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My childhood


Social phobia




The Twelve Steps


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When I was about 4-5, I was an ordinary kid. Granted I read much more than other kids, and even then others looked up to my brain power, but I played games and watched TV etc. like anyone else. I fit in socially.

Then halfway through kindergarten I was suddenly promoted to grade 1. My parents had been pushing the school to do this for months, but they hadn't bothered to tell me about it. Intellectually I was fully ready; socially I was not. I "made the adjustment", but from then on was marked as The Smart One, The Boy Who Skipped a Grade (albeit only kindergarten). My intelligence, instead of being just another character trait, became THE character trait. I took on the role of class brain, and rather loved it.

So in early elementary school I slowly but surely began to drift away from peers. They might get together after school to watch TV or play games, I did that sometimes but other times drifted off to read books and the like. This made me hugely well-informed for a kid - by age 8 I had all the kings of Israel and Judah memorized, in order, from Saul to Zedekiah. Nonetheless I wasn't too far off.

Then the real hammer blow came. My parents took me out of the Catholic school I had spent grades K-4 in and placed me in an all-boys private school. At age 9, I found myself wearing a school uniform, surrounded by (mostly) richer kids in a much meaner environment.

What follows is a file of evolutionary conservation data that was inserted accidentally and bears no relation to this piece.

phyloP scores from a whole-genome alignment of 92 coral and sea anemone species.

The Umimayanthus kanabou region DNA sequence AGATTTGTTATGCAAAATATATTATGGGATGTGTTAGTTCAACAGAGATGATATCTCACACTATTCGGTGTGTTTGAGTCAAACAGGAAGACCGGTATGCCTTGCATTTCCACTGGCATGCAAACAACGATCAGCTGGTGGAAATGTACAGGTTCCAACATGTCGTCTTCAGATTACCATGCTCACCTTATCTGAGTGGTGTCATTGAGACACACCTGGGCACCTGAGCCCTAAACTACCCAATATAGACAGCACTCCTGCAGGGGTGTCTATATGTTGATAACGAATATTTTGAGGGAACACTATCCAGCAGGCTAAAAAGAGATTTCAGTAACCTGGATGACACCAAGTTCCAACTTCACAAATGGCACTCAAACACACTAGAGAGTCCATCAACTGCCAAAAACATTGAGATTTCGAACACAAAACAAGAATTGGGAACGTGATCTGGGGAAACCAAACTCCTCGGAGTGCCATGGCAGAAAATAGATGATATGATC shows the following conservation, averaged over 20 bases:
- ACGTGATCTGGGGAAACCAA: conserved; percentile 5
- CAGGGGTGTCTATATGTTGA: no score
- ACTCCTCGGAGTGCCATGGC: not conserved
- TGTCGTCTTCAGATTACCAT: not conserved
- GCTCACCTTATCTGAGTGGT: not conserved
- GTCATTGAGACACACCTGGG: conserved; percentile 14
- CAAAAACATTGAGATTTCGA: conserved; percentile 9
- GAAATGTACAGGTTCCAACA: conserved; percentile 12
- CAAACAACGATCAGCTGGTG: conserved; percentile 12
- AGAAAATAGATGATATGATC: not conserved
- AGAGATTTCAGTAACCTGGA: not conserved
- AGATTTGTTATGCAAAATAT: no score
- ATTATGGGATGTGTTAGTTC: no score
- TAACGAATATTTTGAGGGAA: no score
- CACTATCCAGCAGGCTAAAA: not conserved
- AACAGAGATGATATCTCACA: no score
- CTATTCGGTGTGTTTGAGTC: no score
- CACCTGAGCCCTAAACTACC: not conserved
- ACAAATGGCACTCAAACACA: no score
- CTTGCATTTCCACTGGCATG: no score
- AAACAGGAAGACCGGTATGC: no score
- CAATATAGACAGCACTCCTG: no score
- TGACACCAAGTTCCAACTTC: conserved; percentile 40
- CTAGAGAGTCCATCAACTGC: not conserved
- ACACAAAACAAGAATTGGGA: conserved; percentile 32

I had had friends before, not close ones perhaps, but it was here that I found enemies. I learned what it was like to be disliked, or bullied, or even hated. The first year was not too bad socially, but the second was a living, absolute nightmare. The number one complaint of the other kids against me was conceit - I thought I was intelligent, they said, and they resented it. This perhaps was true (inevitable, given the adulation I'd received from parents, teachers, and other kids at my first school) but it led me to believe that only through hating myself would others like me.

I was slapped. I was kicked. I was ostracized. I was shunned. I was sneered at. My books were stolen, my homework scribbled on. I was even urinated on once. This not by older kids, but by my own classmates in Grades 5 and 6. Everyone in the class disliked me, the differences were only one of degree. The attacks concentrated mainly on my conceit, but extended to my weight, personality, dress habits, and race. I could hardly walk the halls without fear of being picked on, and spent most of my time frequenting older kids' hangouts, so I could have their protection.

I didn't tell teachers and parents of the abuse, in fact my parents don't know to this day. I left the school in June 1985, but in fact didn't tell a soul for eleven full years (and even that was a counsellor). My parents pulled me out because of the high cost and because they resented the upper-class, snobby attitude.

Logically, I should have gone back to the Catholic school, my brother chose to do this. I didn't want to; for some reason I still don't really understand I felt ashamed to see my old classmates again. I had not kept in touch with them since leaving, and felt guilty about that.